This week is Deafblind awareness week which brings understanding about those who experience sight and hearing problems.
Varying in each case, deafblind can mean a person may have limited sight and hearing, and in some cases no vision or sight at all.
Stockport charity Seashell Trust, who cares and educates children and young people with profound learning difficulties and communication needs, have 22 students in their school and college who are registered deafblind.
For all of the students staff at Seashell have to be innovative, creative and patient, and especially with those who are deafblind with additional learning disabilities as the world can be very overwhelming for them.
This is where Seashell Trust’s buddy dog Josh comes in to help, the specially trained Labrador assists the students to increase communication, physical activity and social inclusion. Interaction with Josh also prepares the young people for potentially having their own guide dog one day.
Bernie White, director of education at Seashell Trust, said: “One of our deafblind students Mohsin has worked with Josh to help him feel less isolated and take the lead when interacting with others.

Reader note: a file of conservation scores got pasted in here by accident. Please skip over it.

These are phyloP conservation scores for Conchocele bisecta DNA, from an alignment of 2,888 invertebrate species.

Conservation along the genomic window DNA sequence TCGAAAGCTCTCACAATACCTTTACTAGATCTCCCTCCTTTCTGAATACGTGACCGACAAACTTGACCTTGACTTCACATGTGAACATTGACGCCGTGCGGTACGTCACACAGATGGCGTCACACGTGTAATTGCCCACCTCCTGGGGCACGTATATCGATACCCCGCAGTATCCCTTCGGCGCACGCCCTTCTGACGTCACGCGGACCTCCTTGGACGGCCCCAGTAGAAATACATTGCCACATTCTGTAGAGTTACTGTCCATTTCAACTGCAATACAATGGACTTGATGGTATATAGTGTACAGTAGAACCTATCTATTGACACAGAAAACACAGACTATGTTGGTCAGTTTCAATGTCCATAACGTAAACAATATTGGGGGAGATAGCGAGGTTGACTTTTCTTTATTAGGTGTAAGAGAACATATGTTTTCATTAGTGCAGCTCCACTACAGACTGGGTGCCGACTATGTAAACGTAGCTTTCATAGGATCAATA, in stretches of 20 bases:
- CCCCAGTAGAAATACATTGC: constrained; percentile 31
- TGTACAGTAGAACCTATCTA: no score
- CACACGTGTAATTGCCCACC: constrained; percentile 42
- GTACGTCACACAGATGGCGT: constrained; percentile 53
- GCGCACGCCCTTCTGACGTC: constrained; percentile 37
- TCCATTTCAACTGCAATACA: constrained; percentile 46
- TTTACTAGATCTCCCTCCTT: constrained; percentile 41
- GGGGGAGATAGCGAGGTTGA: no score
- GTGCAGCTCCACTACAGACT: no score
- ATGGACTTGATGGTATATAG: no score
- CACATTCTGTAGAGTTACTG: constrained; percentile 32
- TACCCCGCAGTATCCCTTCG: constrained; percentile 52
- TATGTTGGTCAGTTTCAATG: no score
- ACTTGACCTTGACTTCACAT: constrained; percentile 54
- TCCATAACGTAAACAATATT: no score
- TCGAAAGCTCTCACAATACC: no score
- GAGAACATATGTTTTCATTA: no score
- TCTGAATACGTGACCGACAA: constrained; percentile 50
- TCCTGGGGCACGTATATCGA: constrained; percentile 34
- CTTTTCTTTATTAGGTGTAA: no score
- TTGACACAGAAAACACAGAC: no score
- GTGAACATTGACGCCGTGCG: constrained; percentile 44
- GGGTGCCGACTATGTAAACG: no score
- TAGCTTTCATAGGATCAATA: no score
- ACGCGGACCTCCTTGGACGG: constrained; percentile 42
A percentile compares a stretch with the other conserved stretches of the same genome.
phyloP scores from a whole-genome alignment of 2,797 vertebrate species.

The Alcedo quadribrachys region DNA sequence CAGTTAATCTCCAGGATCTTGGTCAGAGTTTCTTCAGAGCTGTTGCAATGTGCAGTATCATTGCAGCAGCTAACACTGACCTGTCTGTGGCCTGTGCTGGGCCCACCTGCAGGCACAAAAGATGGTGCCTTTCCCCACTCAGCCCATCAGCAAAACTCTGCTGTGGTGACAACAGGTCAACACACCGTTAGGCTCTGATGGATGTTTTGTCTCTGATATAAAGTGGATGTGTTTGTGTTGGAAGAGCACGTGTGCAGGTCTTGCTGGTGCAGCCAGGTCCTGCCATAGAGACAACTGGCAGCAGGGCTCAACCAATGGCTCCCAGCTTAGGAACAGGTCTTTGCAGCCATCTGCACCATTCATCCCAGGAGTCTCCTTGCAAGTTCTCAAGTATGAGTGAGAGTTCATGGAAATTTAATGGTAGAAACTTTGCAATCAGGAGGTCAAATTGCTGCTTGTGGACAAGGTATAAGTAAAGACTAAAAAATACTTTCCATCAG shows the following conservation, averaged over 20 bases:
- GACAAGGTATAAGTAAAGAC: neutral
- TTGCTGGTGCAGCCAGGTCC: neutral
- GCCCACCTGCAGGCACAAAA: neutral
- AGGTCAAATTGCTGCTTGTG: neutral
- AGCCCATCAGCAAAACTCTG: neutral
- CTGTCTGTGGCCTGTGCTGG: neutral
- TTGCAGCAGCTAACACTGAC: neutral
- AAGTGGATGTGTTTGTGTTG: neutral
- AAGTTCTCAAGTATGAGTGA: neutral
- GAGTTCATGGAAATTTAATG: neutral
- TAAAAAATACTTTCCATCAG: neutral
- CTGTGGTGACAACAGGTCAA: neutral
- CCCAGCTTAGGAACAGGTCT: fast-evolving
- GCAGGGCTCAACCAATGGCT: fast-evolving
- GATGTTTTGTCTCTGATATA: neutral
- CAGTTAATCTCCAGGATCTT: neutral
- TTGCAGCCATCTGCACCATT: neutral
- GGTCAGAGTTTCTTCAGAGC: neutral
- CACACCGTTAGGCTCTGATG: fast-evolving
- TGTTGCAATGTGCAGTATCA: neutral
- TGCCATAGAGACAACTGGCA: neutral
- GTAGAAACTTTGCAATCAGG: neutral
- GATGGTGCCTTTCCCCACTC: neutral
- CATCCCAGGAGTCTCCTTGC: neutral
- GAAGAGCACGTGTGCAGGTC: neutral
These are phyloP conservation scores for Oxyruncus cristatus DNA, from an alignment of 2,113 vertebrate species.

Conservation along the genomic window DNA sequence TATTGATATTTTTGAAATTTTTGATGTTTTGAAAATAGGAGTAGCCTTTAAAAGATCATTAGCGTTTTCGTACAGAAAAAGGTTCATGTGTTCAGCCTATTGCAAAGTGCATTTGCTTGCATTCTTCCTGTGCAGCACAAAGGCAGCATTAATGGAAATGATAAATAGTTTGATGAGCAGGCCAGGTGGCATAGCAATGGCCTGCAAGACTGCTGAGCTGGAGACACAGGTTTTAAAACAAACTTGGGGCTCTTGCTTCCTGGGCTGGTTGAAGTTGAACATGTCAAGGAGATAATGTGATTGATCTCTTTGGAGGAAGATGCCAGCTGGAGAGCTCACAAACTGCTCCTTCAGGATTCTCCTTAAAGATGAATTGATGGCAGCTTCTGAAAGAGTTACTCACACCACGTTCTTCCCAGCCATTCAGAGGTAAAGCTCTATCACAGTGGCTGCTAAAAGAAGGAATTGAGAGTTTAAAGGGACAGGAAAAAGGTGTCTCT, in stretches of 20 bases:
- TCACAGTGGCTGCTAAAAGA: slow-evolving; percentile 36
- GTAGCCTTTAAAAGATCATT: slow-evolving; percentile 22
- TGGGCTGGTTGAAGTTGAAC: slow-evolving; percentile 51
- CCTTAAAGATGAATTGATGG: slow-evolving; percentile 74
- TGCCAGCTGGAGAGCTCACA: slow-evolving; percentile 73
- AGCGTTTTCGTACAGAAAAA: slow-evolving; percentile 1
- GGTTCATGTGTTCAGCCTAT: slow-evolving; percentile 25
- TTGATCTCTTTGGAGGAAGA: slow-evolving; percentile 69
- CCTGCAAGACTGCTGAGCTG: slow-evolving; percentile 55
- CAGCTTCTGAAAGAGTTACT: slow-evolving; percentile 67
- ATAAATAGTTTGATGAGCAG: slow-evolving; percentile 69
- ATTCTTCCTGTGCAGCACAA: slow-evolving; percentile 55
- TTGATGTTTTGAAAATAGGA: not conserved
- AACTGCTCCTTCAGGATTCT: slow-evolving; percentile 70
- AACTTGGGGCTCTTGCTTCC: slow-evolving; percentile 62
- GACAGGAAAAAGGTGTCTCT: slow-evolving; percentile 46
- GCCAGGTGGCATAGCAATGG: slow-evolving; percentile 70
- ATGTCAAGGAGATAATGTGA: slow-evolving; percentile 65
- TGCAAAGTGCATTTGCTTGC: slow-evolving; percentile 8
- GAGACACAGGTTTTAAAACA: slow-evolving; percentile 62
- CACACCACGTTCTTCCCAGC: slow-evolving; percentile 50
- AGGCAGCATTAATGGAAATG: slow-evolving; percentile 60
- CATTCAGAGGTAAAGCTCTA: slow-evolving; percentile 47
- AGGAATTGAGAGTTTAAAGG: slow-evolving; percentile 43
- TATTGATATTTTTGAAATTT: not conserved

“Our students have reacted wonderfully to Josh and his temperament is perfect for the Seashell environment.”
Deafblind awareness week is celebrated annually on the birthday of Helen Keller, the most well-known deafblind person in history. Born in 1880 in Alabama Helen contracted an unknown illness leaving her deafblind at the age of 19 months.
Although deafblindness didn’t stop Helen becoming the first deafblind person to earn a Bachelor of Arts degree, and she spent her life campaigning to improve the treatment of deaf and blind people across the world.
Helen was able to communicate with people and managed to listen to others talk by placing her hands on their lips and throat to identify movements.
Touching to communicate is really important with deafblind students, which is where Seashell’s hand under hand method comes into play. The hands take over the function of the eyes and ears for the deafblind person and they become a way for the person and the one helping can communicate.
For students at Seashell this method allows learners to help students explore, play and build trust as well as giving them communication skills that they will need throughout life.
Seashell Trust offers a number of workshops and training for care givers and parents of those with disabilities, including deafblindness. To keep up to date please visit: www.seashelltrust.org.uk